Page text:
Navicular or Balance-Related Navicular Syndrome

Suspected and unproven navicular disease concerns should sound a warning bell

I’ve lost count of the number of times when owners have explained that their horse has to be shod with bar shoes, rolled toes, egg bars, wedged heels or a similar type of shoe. The reason, they say, is that their horse was diagnosed with suspected navicular disease 2 or 3 years ago.

The owners indicate the horse is tripping and stumbling and has never been sound. Even X-rays — sometimes taken years ago — were never really positive. But if there is navicular degeneration, the previously mentioned style of shoeing may be appropriate and should be continued.

Vague Symptom Concerns?

It’s very important to fully understand the basic principles that may be causing stress to the navicular bone area and heels. As seen in Photo 1, the deep flexor tendon travels down the back of the leg and passes over the navicular bone before being attached to the underside of the pedal bone. If a hoof is long in the toe, it will cause pressure at the heels and excessive tension in the deep flexor tendon at the location where it passes over the navicular bone. Yet high heels and short toes will give the same indication due to concussion at the heels.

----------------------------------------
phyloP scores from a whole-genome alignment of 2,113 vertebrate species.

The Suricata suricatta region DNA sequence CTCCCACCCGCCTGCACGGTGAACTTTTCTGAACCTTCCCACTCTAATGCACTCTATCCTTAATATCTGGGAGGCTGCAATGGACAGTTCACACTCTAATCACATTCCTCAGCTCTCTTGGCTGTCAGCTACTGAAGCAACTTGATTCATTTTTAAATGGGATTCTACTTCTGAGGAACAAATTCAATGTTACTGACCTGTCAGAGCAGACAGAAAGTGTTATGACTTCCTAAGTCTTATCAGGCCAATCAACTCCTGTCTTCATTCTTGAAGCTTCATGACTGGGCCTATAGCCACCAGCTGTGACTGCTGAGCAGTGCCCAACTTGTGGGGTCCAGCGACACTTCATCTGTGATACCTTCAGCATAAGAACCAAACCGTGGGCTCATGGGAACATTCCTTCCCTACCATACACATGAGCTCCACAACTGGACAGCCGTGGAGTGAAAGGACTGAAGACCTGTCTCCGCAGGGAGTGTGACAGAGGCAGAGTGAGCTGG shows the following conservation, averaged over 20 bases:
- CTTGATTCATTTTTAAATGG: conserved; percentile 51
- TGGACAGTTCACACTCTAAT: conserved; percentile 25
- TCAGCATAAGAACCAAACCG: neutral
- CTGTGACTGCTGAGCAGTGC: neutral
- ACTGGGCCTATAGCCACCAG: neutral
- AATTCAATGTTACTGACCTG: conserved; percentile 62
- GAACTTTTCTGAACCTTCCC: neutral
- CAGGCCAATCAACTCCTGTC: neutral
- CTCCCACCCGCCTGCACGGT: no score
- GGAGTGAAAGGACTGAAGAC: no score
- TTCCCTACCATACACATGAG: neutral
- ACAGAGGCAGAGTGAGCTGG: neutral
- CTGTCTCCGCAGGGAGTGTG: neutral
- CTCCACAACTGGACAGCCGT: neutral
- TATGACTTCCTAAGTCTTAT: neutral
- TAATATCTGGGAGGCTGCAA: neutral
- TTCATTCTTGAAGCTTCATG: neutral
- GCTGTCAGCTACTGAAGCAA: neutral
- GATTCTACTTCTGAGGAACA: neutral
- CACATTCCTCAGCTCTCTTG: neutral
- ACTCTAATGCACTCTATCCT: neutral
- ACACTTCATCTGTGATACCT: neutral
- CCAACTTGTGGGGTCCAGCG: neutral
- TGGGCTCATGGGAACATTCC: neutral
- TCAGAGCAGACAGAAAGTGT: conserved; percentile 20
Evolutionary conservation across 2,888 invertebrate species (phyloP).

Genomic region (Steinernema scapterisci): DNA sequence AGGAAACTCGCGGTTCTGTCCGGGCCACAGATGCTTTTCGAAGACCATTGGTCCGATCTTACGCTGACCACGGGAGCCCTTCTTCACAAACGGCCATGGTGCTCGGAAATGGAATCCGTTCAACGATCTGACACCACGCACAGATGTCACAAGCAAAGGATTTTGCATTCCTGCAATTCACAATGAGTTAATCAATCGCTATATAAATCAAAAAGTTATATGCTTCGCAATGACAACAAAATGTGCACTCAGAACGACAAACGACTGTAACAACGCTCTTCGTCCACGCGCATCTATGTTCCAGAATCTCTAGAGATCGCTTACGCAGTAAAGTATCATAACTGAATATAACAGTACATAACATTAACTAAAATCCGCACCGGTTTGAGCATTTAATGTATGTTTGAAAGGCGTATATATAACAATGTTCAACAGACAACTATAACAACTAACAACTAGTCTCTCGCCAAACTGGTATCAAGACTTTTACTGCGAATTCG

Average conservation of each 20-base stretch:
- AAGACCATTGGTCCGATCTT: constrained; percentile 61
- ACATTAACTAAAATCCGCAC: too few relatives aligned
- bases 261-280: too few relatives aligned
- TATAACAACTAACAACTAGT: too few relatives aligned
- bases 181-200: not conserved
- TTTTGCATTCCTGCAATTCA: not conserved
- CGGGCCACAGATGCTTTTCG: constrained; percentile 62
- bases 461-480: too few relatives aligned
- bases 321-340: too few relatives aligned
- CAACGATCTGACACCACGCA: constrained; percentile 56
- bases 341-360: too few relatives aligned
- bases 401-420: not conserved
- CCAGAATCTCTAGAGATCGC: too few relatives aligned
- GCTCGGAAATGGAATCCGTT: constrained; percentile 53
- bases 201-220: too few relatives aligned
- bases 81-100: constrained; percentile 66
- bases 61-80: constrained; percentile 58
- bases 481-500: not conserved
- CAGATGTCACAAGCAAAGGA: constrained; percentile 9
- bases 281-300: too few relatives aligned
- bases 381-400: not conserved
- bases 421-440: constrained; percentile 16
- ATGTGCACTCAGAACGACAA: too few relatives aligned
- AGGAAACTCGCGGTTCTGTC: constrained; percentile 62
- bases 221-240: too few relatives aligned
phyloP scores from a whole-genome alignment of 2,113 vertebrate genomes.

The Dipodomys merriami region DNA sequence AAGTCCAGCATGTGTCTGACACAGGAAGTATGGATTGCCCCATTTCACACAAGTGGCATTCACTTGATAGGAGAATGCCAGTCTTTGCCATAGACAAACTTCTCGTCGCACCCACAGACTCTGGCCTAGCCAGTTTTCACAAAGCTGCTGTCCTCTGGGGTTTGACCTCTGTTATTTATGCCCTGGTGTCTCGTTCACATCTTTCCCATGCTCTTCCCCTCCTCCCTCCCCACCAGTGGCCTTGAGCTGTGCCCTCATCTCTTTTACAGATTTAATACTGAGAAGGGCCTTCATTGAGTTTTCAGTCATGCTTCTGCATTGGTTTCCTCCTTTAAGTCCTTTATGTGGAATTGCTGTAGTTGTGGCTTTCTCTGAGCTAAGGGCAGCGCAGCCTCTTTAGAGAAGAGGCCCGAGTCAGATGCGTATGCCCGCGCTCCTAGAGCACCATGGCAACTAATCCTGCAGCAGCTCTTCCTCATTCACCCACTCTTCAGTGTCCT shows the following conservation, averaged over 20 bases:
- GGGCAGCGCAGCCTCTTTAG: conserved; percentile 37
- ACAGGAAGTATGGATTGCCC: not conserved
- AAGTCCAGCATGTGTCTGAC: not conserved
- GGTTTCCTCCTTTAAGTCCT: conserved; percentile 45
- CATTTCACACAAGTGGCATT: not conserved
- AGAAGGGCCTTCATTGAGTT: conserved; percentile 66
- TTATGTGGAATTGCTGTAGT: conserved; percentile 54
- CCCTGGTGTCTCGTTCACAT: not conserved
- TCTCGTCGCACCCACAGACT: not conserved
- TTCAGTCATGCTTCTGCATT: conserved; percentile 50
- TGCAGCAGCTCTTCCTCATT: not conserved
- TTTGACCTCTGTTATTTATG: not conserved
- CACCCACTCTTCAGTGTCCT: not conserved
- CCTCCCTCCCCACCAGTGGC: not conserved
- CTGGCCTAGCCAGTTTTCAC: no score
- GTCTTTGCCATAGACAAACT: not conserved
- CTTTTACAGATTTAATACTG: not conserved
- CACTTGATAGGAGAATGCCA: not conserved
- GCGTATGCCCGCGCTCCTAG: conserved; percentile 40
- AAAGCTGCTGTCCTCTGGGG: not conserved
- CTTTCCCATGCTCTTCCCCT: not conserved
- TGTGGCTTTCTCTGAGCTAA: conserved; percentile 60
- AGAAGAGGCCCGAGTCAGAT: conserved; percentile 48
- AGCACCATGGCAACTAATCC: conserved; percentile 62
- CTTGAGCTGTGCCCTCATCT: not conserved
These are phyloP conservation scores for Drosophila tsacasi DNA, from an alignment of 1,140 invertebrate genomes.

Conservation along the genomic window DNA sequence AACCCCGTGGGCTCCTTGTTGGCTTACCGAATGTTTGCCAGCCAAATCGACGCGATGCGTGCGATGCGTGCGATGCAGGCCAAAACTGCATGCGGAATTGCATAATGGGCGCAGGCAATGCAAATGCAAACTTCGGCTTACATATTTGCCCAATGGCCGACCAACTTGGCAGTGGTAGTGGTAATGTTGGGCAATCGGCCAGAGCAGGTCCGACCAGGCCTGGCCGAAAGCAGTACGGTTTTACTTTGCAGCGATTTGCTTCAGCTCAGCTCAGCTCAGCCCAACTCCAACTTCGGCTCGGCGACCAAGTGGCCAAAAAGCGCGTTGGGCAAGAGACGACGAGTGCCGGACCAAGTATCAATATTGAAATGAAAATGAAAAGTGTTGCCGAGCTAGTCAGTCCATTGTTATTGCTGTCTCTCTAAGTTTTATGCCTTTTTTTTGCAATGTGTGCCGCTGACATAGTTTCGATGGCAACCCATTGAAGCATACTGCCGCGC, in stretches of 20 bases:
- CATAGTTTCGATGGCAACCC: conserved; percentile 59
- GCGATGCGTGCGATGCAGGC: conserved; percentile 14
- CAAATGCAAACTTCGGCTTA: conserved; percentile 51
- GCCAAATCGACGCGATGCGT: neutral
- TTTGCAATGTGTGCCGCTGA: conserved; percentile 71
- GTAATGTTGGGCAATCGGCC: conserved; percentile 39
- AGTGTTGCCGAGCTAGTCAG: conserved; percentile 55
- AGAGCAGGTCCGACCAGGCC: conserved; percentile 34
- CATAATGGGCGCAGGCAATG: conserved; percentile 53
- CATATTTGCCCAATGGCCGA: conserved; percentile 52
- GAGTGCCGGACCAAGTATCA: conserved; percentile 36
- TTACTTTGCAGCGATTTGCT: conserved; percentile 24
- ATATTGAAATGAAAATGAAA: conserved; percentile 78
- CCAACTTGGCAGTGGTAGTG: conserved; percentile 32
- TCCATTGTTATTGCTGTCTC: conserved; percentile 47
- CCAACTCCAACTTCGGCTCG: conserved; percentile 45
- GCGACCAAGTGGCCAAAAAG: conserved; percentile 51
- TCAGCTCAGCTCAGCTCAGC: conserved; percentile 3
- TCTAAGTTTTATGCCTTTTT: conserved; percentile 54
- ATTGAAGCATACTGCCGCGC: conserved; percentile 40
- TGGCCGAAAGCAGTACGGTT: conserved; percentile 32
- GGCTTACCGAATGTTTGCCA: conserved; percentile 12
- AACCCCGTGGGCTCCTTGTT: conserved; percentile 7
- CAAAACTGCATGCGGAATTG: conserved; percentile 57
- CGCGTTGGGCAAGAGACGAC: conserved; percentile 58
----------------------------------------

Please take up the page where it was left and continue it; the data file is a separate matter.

While the resulting lameness looks like navicular disease, is that the real problem?

The golden rule in solving problems is to always go back to basics, especially with lame horses. But you must first gather historical information from the owner. Common symptoms of navicular disease are…

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